Re: Coal (Was the saddest statement)
Fri, 03 Sep 1999 05:59:27 +0000

At 12:28 AM 09/03/1999 -0600, Bill Payne wrote:
>Forget the fine roots, what about the fat roots? This is a critical
>point which undermines your swamp model and supports the floating mat


Don't say 'your swamp model'. I have told you repeatedly I really don't
care whether coal is autochthonous or allochthonous. Neither origin for
coal supports a global flood and thus coal is incapable of doing what you
are trying to do with it. Bill, it really doesn't matter.

>I've found at least one reference stating that rooted stumps (in this
>case) were transported: "Numerous large fossil tree trunks, as much as 1
>m in diameter, are preserved in the Aycross Formation on a ridge on the
>southeastern flank of Sheldon Dome in Maverick Spring Quadrangle. The
>tree trunks, several feet in length, include complete root systems and
>are in an upright position, indicating rapid sedimentation and burial.
>The lenticular distributary and channel-fill character of these sandstone
>beds indicates deposition of coalescing fans on an alluvial plain that
>was crossed by moderately flowing streams, with a predominant source to
>the west." (Windolph, Warlow, and Hickling: Deposition of deltaic and
>intermontane Cretaceous and Tertiary coal-bearing strata in the Wind
>River Basin, Wyoming; in _Paleoenvironmental and Tectoic Controls in
>Coal-Forming Basins in the United States_; Geological Society of America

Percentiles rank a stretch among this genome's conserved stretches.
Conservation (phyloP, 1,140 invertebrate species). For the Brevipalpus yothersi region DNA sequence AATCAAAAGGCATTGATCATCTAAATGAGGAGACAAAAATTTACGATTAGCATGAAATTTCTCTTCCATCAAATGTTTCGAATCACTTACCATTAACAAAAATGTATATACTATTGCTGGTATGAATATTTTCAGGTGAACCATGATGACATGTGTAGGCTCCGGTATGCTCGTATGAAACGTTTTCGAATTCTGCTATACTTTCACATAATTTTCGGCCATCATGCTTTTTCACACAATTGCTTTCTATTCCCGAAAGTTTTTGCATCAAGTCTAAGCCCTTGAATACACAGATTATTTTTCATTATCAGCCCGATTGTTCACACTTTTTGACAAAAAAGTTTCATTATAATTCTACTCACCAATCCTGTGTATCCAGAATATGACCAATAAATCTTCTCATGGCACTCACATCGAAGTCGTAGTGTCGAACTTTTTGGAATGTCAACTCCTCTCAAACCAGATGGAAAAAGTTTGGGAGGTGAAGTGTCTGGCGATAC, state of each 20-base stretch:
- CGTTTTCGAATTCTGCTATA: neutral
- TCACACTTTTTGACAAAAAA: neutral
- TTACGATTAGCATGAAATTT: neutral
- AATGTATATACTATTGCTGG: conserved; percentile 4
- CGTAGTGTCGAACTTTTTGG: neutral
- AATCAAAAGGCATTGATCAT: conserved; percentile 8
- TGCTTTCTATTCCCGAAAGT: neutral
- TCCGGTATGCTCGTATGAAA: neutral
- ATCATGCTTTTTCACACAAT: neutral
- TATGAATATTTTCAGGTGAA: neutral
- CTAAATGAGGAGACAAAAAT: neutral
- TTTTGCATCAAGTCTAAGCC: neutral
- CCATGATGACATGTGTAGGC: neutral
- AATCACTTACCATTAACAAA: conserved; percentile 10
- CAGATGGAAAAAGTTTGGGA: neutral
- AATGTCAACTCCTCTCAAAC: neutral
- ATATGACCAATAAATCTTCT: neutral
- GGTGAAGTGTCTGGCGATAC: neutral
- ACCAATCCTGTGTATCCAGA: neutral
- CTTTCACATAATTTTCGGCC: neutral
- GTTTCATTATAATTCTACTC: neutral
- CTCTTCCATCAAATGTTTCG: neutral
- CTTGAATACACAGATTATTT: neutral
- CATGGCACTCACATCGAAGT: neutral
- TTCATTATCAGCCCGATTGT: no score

>Special Paper 210, p 133)
>I am extrapolating this observation to other root systems, especially
>those not attached to stumps, that crosscut strata and saying that these
>roots are not necessarily indicative of insitu growth. Roots
>crosscutting strata is the fundamental evidence used by Bob Gastaldo in
>his 1984 paper to discredit Steve Austin's floating mat model.
>Gastaldo's assumption is in conflict with the statement from Special
>Paper 210 above.
Bill, tell me why this matters to the global flood? Allochthonous coal
doesn't prove a global flood. Given this, which you have admitted, don't
you think it is time to stop beating this dead horse?

>So even if you don't see the roots, we know that they are there because
>this was a swamp and swamps had to have trees with roots, and the only
>reason we don't see them is because of "inherent difficulties in
>Won't work, Glenn.

Let's suppose all coal is allochthonous. Big deal. It doesn't mean a
global flood and thus it doesn't require a young earth. What is all your
fuss about here anyway?

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